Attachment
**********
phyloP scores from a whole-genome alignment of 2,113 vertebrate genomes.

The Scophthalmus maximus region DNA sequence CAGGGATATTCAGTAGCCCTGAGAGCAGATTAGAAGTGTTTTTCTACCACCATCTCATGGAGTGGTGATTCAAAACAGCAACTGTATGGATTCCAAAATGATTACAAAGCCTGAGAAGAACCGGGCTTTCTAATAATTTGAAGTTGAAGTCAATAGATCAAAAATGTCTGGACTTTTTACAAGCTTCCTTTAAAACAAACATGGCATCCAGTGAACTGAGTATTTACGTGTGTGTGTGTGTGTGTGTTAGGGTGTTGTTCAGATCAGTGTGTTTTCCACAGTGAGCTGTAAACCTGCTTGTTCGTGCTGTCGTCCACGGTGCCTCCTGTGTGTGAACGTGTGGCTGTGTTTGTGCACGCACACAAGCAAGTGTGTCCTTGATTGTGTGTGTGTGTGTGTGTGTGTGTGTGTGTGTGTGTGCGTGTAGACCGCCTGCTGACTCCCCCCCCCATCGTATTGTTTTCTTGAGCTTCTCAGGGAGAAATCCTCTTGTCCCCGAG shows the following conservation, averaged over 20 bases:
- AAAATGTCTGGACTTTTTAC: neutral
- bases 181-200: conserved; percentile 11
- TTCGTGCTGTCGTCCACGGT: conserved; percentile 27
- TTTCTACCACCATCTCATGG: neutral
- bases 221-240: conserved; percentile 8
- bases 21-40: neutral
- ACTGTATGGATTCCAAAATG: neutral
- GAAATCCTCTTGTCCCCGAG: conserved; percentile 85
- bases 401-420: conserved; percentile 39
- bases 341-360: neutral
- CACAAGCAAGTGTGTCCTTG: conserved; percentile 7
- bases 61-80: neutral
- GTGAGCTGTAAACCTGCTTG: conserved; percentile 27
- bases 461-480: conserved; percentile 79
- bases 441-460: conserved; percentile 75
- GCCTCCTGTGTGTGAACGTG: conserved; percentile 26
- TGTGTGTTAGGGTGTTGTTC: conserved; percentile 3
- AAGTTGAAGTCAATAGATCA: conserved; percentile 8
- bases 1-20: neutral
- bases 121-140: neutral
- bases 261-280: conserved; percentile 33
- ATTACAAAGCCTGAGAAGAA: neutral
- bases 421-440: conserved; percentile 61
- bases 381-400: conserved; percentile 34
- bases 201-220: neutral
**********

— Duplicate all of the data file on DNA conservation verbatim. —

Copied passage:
phyloP scores from a whole-genome alignment of 2,113 vertebrate genomes.

The Scophthalmus maximus region DNA sequence CAGGGATATTCAGTAGCCCTGAGAGCAGATTAGAAGTGTTTTTCTACCACCATCTCATGGAGTGGTGATTCAAAACAGCAACTGTATGGATTCCAAAATGATTACAAAGCCTGAGAAGAACCGGGCTTTCTAATAATTTGAAGTTGAAGTCAATAGATCAAAAATGTCTGGACTTTTTACAAGCTTCCTTTAAAACAAACATGGCATCCAGTGAACTGAGTATTTACGTGTGTGTGTGTGTGTGTGTTAGGGTGTTGTTCAGATCAGTGTGTTTTCCACAGTGAGCTGTAAACCTGCTTGTTCGTGCTGTCGTCCACGGTGCCTCCTGTGTGTGAACGTGTGGCTGTGTTTGTGCACGCACACAAGCAAGTGTGTCCTTGATTGTGTGTGTGTGTGTGTGTGTGTGTGTGTGTGTGTGTGCGTGTAGACCGCCTGCTGACTCCCCCCCCCATCGTATTGTTTTCTTGAGCTTCTCAGGGAGAAATCCTCTTGTCCCCGAG shows the following conservation, averaged over 20 bases:
- AAAATGTCTGGACTTTTTAC: neutral
- bases 181-200: conserved; percentile 11
- TTCGTGCTGTCGTCCACGGT: conserved; percentile 27
- TTTCTACCACCATCTCATGG: neutral
- bases 221-240: conserved; percentile 8
- bases 21-40: neutral
- ACTGTATGGATTCCAAAATG: neutral
- GAAATCCTCTTGTCCCCGAG: conserved; percentile 85
- bases 401-420: conserved; percentile 39
- bases 341-360: neutral
- CACAAGCAAGTGTGTCCTTG: conserved; percentile 7
- bases 61-80: neutral
- GTGAGCTGTAAACCTGCTTG: conserved; percentile 27
- bases 461-480: conserved; percentile 79
- bases 441-460: conserved; percentile 75
- GCCTCCTGTGTGTGAACGTG: conserved; percentile 26
- TGTGTGTTAGGGTGTTGTTC: conserved; percentile 3
- AAGTTGAAGTCAATAGATCA: conserved; percentile 8
- bases 1-20: neutral
- bases 121-140: neutral
- bases 261-280: conserved; percentile 33
- ATTACAAAGCCTGAGAAGAA: neutral
- bases 421-440: conserved; percentile 61
- bases 381-400: conserved; percentile 34
- bases 201-220: neutral